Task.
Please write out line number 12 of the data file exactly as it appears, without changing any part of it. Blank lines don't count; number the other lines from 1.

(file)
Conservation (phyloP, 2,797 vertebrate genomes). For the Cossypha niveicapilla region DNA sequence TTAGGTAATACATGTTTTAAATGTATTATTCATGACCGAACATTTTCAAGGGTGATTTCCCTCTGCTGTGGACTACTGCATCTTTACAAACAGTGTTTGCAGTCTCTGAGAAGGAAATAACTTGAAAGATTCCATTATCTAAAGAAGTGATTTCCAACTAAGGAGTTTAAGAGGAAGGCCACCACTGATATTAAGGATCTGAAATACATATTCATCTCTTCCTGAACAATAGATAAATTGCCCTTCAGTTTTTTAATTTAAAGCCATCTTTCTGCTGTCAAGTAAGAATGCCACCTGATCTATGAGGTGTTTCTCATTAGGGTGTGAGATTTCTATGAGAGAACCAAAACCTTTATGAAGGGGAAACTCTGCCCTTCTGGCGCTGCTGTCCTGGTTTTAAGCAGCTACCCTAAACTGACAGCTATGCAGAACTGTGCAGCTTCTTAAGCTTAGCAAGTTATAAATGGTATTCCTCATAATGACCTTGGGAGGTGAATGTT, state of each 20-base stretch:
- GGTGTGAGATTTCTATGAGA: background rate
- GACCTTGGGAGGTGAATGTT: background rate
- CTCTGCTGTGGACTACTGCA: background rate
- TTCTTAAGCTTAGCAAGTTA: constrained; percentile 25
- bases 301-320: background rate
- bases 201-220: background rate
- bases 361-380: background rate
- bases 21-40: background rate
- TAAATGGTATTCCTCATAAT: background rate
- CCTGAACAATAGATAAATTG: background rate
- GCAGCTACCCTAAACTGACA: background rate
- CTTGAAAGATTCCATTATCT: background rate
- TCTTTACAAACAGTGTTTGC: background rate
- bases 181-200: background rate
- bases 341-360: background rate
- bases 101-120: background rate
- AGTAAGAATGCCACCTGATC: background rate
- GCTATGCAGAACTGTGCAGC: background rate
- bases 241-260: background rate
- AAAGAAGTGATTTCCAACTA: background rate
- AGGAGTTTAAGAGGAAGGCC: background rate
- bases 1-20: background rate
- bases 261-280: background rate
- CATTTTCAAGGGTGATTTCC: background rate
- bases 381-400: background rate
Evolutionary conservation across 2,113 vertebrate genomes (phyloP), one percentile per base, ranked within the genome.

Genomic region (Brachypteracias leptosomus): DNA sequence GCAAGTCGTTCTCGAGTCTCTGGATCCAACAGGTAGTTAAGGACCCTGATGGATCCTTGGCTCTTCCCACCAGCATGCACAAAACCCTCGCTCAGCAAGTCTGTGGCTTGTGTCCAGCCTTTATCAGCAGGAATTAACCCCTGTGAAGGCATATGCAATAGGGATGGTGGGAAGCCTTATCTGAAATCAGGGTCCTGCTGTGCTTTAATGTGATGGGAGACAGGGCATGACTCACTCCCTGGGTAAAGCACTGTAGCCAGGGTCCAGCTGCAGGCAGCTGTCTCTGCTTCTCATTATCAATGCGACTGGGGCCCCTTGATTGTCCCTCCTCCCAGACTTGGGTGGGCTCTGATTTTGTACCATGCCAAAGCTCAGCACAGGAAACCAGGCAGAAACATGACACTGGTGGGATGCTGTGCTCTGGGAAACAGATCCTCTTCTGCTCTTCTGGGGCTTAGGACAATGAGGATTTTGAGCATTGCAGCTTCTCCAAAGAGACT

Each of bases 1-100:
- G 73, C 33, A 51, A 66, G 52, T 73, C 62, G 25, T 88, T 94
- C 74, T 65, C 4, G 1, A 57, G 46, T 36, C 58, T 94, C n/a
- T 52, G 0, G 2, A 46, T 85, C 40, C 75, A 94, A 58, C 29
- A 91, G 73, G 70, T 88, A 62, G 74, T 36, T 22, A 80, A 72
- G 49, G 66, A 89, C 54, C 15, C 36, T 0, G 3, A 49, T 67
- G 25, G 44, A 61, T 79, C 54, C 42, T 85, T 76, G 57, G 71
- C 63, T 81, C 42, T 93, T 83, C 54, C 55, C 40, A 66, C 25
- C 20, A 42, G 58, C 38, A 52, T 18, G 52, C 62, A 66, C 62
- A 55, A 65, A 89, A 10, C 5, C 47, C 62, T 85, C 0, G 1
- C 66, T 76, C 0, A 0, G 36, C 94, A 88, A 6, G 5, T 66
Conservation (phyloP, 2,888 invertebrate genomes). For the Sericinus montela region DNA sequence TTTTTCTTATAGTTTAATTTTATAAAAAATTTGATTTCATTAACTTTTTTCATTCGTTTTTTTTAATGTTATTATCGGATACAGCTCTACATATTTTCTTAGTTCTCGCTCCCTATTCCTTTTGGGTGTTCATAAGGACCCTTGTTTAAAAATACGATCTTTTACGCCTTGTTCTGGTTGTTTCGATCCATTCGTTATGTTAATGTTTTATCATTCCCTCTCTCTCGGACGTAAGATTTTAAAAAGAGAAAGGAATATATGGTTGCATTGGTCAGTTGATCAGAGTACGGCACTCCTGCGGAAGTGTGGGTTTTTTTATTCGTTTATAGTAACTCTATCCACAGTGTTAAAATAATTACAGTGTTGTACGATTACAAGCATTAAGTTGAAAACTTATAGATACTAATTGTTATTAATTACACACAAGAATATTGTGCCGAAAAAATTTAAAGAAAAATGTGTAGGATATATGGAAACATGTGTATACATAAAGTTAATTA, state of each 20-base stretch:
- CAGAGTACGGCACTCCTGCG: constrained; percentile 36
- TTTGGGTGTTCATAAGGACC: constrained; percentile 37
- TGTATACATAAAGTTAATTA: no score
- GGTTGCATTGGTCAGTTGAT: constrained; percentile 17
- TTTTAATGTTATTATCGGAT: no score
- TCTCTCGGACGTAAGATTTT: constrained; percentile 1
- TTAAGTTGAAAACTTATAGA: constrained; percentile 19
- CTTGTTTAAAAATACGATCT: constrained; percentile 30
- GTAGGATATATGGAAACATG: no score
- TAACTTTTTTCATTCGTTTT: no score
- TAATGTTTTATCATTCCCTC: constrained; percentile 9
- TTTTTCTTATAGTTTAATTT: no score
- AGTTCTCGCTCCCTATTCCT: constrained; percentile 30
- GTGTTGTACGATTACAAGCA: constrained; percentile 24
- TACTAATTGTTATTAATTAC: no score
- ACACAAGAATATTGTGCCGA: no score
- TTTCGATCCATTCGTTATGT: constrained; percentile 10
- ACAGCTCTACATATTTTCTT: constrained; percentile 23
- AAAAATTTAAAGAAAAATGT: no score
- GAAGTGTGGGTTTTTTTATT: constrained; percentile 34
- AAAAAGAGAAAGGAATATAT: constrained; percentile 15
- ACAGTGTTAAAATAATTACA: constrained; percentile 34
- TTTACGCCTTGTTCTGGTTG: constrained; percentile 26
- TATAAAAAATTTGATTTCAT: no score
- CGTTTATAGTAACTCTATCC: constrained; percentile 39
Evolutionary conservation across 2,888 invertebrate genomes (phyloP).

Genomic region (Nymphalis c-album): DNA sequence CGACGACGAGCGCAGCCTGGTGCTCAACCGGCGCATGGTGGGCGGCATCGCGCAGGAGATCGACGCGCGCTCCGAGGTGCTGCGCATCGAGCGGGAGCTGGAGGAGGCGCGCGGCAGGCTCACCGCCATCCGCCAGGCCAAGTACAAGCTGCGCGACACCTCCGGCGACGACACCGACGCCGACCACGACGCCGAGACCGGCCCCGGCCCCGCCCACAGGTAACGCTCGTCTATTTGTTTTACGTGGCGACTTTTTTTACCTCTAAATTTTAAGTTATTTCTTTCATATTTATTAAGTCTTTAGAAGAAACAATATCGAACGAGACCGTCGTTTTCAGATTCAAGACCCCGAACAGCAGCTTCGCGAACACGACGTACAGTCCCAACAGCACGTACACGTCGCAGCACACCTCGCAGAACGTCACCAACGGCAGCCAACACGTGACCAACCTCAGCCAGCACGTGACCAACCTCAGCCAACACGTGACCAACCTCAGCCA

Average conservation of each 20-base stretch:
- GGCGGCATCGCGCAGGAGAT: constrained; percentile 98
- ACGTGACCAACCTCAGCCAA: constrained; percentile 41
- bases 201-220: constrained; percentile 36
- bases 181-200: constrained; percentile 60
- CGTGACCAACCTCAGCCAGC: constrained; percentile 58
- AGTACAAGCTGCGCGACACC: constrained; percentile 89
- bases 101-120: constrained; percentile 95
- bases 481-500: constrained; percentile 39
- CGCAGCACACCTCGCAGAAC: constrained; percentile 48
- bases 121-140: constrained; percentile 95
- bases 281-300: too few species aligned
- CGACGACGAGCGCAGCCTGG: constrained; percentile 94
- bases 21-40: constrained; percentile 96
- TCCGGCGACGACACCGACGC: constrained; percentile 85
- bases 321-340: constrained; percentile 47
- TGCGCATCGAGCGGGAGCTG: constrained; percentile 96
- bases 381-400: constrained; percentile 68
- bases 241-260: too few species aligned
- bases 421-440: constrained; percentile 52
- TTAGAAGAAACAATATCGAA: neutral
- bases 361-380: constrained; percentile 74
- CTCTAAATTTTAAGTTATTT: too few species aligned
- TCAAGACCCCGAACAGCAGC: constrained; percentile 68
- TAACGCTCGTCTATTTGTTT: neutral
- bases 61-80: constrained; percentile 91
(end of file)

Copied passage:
- GCAGCTACCCTAAACTGACA: background rate